SPRINGFIELD–On Friday, the world will huddle around televisions to witness the opening ceremony of the Winter Olympics. The spotlight will be on Sochi, Russia, which has pulled out all the stops to reinvent the area – on a $51 billion budget – before it opens its doors globally.
A total of 1,027 athletes will represent 88 nations. And with elite-level competitors come unique stories of journeys to the height of sport.
Springfield College graduate Erin Pac’s was no exception.
The 33-year-old’s path to the U.S. bobsled team began when she stumbled upon the sport in 2002 after Springfield track coach Jim Pennington insisted she attend the tryouts at Northeastern University.
“I didn’t know what bobsledding was. All I knew to do was basically what I was doing in track,” Pac said. “When I first made the team, it was more just kind of like, ‘Do I enjoy this? Is this something that I think I can be good at?’”
For Olympic sports as esoteric as bobsledding, athletes are faced with recurring uncertainties uncommon in mainstream professional sports, where the talent has 15-plus years of experience at their craft.
The skills requisite to track and field, such as sprinting, jumping and throwing, helped Pac earn a spot on the national team and gave her a leg up in training.
When it came time to prep for pushing a 300-400 pound sled, the Farmington, Conn., native was able to draw upon her time with the Pride.
Her list of accolades from her successful stretch with the U.S. includes mixed-team silver and bronze medals in 2007 and ’08 at World Championships in Switzerland and Germany, respectively
Alongside brake-woman Elana Meyers, Pac won a bronze medal in the two-woman event at the 2010 Winter Olympics.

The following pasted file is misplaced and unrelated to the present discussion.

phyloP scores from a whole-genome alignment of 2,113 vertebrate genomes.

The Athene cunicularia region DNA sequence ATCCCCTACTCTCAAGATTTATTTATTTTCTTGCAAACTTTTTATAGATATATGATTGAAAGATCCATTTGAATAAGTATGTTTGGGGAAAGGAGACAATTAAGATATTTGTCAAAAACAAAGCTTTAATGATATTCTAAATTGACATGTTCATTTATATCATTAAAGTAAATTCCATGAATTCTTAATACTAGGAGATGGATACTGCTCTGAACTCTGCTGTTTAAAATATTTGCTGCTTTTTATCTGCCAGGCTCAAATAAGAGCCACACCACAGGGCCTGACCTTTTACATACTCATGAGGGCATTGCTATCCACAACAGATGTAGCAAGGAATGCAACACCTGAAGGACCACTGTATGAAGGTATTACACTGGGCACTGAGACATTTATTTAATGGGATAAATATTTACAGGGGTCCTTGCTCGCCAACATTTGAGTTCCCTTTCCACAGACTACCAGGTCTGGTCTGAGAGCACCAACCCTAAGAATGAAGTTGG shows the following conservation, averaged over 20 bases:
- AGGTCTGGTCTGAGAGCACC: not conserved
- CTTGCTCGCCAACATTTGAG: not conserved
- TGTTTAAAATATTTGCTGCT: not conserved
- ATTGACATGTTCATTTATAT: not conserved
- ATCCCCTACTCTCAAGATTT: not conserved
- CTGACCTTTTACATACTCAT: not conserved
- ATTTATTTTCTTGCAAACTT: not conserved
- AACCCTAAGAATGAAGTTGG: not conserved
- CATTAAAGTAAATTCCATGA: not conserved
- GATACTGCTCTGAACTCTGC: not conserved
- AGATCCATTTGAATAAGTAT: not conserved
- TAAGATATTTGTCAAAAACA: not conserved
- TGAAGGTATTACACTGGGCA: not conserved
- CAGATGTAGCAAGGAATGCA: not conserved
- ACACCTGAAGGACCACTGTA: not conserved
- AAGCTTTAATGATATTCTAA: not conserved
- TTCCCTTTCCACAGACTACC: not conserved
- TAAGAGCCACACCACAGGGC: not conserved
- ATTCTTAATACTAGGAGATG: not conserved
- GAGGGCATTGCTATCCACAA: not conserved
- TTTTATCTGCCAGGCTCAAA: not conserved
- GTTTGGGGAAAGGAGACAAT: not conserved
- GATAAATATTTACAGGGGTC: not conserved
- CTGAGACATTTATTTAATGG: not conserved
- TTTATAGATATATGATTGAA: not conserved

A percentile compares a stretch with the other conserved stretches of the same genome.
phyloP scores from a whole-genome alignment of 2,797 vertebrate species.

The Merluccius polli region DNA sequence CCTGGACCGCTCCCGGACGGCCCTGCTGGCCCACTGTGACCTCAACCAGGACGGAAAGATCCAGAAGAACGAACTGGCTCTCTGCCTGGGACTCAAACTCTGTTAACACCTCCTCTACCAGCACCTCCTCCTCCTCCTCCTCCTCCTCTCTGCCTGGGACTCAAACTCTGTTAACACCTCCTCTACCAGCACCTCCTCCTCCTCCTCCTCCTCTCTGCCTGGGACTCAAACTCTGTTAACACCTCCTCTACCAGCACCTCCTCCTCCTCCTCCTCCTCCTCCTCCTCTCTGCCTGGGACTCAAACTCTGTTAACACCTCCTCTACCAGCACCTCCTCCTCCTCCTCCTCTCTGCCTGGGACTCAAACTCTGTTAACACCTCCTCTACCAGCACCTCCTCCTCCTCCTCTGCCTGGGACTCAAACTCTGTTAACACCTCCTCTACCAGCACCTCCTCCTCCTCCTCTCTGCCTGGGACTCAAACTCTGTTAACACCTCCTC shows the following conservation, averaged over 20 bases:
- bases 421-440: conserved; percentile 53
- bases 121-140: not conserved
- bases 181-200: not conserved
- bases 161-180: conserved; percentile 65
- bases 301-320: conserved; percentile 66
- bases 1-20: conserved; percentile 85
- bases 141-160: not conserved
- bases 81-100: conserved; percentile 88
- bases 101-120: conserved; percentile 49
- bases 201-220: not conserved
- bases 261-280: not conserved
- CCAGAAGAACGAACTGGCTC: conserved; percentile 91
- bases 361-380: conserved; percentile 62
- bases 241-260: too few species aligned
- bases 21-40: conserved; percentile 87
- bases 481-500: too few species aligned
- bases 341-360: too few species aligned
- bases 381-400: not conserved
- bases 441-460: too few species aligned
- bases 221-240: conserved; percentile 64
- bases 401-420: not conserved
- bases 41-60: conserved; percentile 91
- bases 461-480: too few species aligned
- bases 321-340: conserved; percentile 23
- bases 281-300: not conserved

Among Springfield alumni to compete in the Olympics, Pac was the third to win a medal, and the first in the Winter Games. By 2009, the 2003 grad was ranked sixth in the world.
As recognition for her “professional excellence and outstanding service to the school, community and state,” Pac was awarded the 2013 Springfield College Young Alumni Award.
While she won’t be competing in the Sochi Games, Pac is busy working with STAR California, writing and developing programs for children with autism.
She is also affiliated with her husband’s gym, Prevail Conditioning, where she works with some of her subclients with autism, helping them become more active.
“It’s kind of like a theory I have … if they’re able to expel this energy they have within themselves, then hopefully they’ll be able to use that as a way to self-calm themselves. I’m kind of doing some research of my own and doing a case study,” Pac said.
Aside from her accomplishments as a competitor, Pac’s influence off the frozen track serves as a reminder of the well-rounded individuals the U.S. Olympic teams demand, a fact that will no doubt be displayed to the world over the next few weeks.